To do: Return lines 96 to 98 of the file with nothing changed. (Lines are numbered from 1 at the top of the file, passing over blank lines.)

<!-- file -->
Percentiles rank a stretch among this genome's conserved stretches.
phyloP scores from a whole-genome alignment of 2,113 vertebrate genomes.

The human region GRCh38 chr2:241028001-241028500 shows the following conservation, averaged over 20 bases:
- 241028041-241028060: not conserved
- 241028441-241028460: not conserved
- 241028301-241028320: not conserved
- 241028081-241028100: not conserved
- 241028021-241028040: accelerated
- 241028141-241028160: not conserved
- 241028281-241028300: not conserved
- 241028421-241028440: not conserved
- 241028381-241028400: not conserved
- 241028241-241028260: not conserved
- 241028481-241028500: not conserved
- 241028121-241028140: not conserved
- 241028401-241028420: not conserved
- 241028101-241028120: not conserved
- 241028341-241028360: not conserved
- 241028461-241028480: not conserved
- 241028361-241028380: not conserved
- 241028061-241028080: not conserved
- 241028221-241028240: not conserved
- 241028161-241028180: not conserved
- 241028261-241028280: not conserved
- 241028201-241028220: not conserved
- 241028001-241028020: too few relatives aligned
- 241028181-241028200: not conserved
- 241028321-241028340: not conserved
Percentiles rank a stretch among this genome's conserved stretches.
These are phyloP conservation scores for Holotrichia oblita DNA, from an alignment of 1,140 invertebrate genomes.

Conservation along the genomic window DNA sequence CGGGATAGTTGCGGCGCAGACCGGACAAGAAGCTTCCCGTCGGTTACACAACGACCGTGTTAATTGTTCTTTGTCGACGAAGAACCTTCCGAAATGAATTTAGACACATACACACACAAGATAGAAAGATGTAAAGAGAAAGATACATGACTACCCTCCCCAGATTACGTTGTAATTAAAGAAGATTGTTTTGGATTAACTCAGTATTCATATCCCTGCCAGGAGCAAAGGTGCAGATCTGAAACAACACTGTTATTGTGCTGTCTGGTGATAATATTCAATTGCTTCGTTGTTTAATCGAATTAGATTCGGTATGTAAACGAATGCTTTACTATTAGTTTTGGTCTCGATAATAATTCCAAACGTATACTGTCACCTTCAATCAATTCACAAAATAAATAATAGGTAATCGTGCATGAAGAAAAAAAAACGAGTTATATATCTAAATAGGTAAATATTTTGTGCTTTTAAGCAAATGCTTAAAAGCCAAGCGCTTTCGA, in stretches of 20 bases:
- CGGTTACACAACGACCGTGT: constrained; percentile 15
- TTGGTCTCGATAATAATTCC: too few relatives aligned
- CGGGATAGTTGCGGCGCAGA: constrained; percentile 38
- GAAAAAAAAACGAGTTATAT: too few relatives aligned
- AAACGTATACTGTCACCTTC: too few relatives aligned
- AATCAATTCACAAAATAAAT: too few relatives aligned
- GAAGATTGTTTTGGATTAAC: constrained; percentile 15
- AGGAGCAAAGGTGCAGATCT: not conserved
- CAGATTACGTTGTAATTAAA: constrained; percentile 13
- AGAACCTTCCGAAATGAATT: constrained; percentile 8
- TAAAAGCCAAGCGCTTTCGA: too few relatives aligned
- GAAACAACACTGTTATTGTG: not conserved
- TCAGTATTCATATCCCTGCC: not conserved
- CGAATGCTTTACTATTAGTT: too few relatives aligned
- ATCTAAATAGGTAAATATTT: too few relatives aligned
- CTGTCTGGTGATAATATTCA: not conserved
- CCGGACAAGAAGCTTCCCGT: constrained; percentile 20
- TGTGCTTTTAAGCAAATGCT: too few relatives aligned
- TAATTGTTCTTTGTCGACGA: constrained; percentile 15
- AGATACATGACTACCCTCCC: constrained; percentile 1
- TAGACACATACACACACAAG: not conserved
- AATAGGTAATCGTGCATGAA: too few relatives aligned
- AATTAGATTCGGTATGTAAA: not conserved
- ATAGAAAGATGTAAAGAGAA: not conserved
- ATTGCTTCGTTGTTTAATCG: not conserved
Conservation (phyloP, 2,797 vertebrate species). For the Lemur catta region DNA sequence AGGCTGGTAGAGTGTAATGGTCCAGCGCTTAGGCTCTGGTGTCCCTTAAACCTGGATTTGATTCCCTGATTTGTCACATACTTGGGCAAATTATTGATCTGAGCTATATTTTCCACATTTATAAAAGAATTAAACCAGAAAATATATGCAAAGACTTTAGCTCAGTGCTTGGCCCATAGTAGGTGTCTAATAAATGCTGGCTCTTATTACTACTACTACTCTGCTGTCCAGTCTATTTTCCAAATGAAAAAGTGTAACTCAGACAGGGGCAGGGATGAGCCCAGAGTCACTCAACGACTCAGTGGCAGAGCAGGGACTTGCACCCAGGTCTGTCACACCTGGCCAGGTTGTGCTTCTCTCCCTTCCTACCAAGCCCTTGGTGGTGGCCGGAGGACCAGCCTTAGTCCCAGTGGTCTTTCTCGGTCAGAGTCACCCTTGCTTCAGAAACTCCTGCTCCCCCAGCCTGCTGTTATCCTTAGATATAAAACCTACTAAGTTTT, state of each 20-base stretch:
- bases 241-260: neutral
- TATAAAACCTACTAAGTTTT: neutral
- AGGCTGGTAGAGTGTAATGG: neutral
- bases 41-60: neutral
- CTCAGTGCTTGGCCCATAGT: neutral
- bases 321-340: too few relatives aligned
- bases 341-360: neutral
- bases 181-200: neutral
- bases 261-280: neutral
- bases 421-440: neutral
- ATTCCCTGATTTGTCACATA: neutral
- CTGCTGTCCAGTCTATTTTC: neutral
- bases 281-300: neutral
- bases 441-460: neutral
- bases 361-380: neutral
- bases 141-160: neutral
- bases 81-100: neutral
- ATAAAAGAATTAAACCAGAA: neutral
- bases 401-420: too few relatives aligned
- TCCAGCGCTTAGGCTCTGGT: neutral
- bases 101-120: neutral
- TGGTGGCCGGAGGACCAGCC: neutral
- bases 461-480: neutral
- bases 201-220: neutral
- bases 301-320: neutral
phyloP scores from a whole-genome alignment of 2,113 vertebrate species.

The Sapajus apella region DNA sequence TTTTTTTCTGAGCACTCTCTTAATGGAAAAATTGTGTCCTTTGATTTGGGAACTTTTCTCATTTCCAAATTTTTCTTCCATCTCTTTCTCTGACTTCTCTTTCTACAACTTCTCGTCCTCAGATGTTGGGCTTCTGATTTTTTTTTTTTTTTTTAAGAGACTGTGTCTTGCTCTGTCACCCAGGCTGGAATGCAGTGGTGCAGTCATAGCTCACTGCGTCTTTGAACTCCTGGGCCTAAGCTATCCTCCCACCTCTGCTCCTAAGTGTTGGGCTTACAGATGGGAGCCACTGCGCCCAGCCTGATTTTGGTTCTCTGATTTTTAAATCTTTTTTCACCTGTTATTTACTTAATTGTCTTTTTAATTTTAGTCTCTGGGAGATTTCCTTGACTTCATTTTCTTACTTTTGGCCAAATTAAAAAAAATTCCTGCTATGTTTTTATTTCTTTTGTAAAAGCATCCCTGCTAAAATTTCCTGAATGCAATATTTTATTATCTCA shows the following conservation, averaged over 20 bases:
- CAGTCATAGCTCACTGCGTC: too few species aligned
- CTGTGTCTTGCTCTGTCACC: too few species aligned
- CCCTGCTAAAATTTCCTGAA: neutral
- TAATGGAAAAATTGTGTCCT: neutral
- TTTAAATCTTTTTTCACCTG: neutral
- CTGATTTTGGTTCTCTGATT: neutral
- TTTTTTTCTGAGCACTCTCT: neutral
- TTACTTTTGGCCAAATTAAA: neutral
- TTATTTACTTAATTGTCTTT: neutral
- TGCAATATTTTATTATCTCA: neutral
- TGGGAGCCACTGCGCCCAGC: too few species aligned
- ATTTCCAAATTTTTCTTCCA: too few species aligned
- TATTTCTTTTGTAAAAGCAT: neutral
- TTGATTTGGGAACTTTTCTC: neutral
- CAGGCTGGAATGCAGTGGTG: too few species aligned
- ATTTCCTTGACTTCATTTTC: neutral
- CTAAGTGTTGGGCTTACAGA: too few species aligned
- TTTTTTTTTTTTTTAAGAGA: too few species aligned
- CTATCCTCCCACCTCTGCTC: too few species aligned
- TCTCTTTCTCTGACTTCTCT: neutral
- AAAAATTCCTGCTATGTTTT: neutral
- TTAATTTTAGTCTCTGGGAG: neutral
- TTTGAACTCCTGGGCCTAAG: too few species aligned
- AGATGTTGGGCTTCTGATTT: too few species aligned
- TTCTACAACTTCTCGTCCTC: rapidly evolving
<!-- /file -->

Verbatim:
- ATTTCCAAATTTTTCTTCCA: too few species aligned
- TATTTCTTTTGTAAAAGCAT: neutral
- TTGATTTGGGAACTTTTCTC: neutral